Overload relays protect the motor by monitoring current traveling to the motor. If the incoming current exceeds the designed amperage for a motor, the overload protection shuts it down before any damage occurs.
- Max output power: 300 watts
- Ratings: 100 to 115 volts, 50/60 Hz, 5.3 amps
- Motor Channels: 1-4
- Output voltage: 24 volts
- Output current total: 15 amps
- Standby power: 250 Milliwatts
- 2-Button programmable switch
- *Optional 4-button programmable switch
- One Touch memory for programmed table height position
- Programmable upper and lower container stops
- Four gyro sensitivity settings
- Overload protection
With this upgrade in technology, a One Touch option is also available on our 4-button programmable switch. The One Touch is a touch-and-go feature that automatically adjusts the table to its pre-programmed heights.
Throughout history, we've seen technological advancements that improve our lives. Each improvement, however, creates its own set of obstacles.
For example, look no further than the automobile. When Karl Benz invented the first true automobile in 1885, people started moving forward much faster than ever before. As important as moving forward was, stopping was pretty crucial, too.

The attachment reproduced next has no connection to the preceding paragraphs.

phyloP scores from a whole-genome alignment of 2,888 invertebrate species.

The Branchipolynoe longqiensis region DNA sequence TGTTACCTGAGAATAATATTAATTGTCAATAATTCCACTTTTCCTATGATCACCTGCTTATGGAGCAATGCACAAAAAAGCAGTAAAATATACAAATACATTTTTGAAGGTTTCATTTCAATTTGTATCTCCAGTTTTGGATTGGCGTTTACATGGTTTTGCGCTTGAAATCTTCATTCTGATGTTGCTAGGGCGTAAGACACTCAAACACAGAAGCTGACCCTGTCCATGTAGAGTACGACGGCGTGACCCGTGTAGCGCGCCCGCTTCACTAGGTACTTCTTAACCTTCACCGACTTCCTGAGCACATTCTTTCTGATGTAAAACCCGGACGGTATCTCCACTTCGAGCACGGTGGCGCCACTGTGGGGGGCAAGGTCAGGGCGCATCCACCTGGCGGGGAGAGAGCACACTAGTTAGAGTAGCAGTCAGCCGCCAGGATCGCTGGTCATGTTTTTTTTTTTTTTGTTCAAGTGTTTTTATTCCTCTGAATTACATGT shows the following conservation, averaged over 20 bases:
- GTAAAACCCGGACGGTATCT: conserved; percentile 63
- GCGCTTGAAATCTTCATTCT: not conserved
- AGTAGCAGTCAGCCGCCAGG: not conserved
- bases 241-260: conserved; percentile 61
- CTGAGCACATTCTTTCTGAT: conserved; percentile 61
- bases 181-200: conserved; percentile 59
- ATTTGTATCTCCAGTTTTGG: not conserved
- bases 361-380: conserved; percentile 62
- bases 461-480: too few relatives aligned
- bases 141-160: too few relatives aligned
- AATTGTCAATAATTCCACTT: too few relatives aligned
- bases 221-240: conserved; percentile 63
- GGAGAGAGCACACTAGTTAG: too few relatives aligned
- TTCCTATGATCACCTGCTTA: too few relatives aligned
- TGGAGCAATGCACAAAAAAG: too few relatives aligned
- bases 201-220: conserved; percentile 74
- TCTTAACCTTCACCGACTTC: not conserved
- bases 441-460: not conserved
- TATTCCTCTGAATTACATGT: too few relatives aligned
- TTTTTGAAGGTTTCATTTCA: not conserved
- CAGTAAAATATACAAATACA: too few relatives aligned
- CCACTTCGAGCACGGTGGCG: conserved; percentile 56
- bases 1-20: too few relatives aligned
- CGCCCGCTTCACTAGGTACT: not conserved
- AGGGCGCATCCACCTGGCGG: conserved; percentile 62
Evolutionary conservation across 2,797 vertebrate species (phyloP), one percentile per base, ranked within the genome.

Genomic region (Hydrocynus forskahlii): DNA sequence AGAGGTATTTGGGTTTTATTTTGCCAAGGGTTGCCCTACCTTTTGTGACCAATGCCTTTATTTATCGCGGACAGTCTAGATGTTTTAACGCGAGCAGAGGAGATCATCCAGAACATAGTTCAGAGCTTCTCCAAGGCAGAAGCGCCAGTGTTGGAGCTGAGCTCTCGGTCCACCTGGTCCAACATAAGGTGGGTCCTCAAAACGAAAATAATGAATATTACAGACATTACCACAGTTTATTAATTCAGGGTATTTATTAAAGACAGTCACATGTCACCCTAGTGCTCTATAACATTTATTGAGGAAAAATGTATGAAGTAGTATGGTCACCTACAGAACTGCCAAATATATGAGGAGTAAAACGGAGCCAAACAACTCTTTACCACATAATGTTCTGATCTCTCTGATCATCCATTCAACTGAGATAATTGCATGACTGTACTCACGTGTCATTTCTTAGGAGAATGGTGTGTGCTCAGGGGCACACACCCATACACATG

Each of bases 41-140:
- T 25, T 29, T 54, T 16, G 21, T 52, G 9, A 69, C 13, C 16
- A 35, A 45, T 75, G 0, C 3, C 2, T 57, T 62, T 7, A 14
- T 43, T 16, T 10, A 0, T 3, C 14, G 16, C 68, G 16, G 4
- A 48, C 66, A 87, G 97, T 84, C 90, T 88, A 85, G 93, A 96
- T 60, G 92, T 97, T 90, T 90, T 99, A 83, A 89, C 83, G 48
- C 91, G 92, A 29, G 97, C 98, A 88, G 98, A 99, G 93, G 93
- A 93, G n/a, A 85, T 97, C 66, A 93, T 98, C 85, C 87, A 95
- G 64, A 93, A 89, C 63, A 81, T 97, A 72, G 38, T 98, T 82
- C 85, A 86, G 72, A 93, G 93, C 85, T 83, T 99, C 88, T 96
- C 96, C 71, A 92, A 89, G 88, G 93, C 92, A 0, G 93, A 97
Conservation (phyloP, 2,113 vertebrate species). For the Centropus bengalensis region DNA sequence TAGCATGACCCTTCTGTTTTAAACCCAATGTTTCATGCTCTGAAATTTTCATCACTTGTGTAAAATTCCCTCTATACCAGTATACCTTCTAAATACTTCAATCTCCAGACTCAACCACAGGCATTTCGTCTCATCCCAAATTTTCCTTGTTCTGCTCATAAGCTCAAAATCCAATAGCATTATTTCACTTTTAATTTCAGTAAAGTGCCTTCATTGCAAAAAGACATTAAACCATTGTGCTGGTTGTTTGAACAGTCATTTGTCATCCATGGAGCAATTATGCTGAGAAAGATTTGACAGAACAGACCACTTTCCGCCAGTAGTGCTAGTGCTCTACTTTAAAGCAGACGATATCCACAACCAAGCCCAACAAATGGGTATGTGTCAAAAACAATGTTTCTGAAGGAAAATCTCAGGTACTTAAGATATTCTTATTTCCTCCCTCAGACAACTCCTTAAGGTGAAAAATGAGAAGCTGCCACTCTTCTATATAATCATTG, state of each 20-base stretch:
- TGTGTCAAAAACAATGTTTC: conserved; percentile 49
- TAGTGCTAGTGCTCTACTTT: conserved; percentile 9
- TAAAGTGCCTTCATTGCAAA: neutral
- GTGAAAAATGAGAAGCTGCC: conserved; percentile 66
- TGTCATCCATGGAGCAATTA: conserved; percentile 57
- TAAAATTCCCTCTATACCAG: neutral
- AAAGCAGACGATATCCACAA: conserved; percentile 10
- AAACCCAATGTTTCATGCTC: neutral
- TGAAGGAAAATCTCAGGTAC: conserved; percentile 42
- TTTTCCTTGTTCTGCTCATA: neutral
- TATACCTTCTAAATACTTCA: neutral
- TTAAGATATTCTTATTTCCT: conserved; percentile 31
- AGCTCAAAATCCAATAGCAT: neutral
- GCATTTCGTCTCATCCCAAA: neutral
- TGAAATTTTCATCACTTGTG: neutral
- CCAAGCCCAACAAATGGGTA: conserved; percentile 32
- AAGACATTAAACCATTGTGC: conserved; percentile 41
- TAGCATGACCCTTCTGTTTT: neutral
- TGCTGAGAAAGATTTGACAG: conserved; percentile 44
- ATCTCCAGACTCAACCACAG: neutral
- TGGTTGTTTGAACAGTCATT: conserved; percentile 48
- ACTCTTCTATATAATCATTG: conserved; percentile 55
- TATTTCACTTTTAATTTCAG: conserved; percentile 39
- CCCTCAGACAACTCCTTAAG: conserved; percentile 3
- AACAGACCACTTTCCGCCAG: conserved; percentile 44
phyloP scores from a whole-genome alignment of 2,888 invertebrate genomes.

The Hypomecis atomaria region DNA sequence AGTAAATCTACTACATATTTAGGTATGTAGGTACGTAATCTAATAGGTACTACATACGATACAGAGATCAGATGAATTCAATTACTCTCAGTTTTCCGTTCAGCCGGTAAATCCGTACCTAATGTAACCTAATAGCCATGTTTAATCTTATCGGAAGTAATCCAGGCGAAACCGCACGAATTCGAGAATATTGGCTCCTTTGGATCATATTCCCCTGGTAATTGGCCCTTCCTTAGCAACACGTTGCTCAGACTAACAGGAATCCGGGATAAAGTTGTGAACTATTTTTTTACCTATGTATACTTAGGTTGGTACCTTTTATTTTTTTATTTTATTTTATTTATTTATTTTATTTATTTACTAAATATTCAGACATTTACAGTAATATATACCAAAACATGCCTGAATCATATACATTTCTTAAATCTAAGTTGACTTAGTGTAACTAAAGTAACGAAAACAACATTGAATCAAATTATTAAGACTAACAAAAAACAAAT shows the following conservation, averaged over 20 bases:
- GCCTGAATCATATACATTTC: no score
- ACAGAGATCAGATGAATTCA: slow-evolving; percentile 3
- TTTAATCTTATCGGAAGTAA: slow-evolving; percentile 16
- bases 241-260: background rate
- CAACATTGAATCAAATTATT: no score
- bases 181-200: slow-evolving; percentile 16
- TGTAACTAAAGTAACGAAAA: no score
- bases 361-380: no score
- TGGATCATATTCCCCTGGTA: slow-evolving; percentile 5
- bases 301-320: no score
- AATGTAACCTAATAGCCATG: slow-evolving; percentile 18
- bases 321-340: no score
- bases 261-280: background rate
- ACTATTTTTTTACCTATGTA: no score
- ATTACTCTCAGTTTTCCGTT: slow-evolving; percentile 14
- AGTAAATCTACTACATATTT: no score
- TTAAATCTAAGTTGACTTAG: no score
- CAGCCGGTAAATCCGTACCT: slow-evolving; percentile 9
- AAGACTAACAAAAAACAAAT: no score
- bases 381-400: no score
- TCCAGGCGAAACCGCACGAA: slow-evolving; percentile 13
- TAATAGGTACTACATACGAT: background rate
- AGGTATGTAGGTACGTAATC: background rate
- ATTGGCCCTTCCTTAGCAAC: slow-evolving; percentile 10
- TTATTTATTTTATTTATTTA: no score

Tires began as steel rims, so wooden blocks applied by a single lever stopped a car that's traveling 10-20 mph. However, when the Michelin brothers developed rubber wheels, the wooden blocks no longer worked because they grounded the rubber down.
Overcoming this obstacle was Gottlieb Daimler who developed the concept of a mechanical drum brake in 1899. His Drum brakes evolved into our modern braking system.
Like automobiles, over time, desks evolved from a fixed position standing desks to sitting desks, to adjustable height desks. The method of adjusting sit to stand desks also advanced from cranks to motors.
Finding a solution to soft collision damage has long been a goal of most office furniture manufacturers. The GyroSense from RightAngle represents that solution.